Why do we need social media role models?

I wanted to briefly return to the issue of social media role models after the events following Corvida’s very public 24 hours away from Twitter and FriendFeed. Once you get immersed in social media and social networking it becomes incredibly addictive and Corvida jokingly refers to Twitter as ‘crack’ and FriendFeed as ‘weed’. She asks if perhaps we are putting too much peer pressure on our readers/friends/colleagues to get involved – go on, just try it!

A comment was left asking why it should be up to us to promote responsible use amongst others, that we are just shifting the blame on to the early adopters who get them involved, just like someone might blame a drug dealer for their own downfall after becoming an addict. Yes, everyone has their own opinion and can make their own choices but as Scoble says the early adopters “are the ones who drive [the change in] society”.

I am all for the adoption of social media on a much wider scale than we have at present – being more connected means we can touch a wider audience and really break down the barriers to communication – but we shouldn’t push it to the degree that other things suffer.

Social media is a fantastic way to make connections but it should not be forgotten that we are social animals and the best way to interact, wherever possible, is in person where we can build on our online relationships.

We may be driving the change in society but what road do we want to take it down?

Your take

Do we have a responsibility to others even though they can make their own choices?

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Why do we need social media role models?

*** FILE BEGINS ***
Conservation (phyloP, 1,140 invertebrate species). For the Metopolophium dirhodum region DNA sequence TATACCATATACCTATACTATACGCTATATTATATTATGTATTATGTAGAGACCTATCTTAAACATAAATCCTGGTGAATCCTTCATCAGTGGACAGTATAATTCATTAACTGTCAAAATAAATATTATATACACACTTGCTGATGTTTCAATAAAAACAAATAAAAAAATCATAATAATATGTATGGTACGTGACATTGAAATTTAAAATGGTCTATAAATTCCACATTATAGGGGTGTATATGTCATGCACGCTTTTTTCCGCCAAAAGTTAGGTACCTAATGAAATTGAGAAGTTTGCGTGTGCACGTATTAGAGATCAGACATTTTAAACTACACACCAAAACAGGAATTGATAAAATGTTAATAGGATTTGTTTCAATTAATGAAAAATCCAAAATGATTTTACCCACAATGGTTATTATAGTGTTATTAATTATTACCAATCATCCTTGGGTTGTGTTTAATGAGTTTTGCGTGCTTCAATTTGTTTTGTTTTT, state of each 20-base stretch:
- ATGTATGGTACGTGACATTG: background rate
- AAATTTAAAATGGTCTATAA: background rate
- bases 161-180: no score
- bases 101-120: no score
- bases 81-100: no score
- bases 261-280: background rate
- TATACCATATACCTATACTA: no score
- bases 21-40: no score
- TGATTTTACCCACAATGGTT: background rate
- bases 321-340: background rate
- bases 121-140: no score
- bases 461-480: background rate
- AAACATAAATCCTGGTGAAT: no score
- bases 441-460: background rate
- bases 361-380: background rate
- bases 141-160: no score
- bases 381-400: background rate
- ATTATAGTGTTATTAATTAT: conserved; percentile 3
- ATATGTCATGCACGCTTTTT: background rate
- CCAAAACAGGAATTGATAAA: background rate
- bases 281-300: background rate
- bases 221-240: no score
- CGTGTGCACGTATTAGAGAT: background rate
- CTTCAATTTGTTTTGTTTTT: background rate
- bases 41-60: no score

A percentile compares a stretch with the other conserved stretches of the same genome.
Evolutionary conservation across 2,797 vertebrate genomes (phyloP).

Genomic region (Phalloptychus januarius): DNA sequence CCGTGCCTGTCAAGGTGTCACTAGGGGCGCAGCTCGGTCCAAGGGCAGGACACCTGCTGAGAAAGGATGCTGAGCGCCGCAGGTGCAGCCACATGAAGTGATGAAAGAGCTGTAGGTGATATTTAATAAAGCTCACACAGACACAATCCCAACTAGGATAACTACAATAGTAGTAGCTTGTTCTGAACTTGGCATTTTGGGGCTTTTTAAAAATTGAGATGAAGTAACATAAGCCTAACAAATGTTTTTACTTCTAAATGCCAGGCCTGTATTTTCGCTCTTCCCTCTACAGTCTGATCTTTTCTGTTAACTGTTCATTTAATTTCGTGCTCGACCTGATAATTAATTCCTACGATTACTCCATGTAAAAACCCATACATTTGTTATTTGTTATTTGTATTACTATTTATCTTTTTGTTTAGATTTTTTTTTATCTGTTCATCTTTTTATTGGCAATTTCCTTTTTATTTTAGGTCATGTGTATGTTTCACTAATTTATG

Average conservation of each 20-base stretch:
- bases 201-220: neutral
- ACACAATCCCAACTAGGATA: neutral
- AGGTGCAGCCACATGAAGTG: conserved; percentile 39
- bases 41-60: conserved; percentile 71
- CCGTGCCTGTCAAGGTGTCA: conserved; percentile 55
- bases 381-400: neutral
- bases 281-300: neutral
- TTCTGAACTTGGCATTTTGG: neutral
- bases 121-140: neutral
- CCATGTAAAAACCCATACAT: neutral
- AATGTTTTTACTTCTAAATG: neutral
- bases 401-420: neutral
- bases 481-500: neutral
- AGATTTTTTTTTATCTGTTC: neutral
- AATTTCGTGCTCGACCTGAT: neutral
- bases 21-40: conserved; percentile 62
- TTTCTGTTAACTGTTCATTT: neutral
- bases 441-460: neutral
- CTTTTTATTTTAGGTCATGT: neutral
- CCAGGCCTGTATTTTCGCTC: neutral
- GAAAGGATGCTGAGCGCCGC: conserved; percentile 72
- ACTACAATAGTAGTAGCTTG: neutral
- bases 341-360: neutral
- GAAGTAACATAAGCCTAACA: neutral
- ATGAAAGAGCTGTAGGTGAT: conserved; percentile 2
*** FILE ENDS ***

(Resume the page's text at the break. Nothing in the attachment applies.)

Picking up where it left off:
May 2, 2008

4 thoughts on “Why do we need social media role models?

  1. The first thing the early adopters do is filter out the stuff that doesn’t suck. That is probably the most important thing that occurs. Early adopters do not need to “pressure” people to join, but you should invite people you want to see on the service.

    Eventually, services that appeal to the mass consumer will hit their tipping point somehow. Mostly I think it comes from larger media outlets like Yahoo, or even CNN, Reuters and those types.

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  2. As a commenter noted on SheGeeks.net, we have the responsibility of informing our readers. That’s really as far as our obligations can go. Anything beyond that is optional. I’m personally not here to play the role model gig with my readers. That’s a task in and of itself that no one is obligated to doing.

    Sure others may look at us as role models, but if we’re not implicitly stating that it’s what we’re trying to be, then I see no reason to force that role upon us.

    At the same time, it is something that can come with the territory. Athletes have the same problem all the time. So, we must be aware of that, however we have no duty to honor it.

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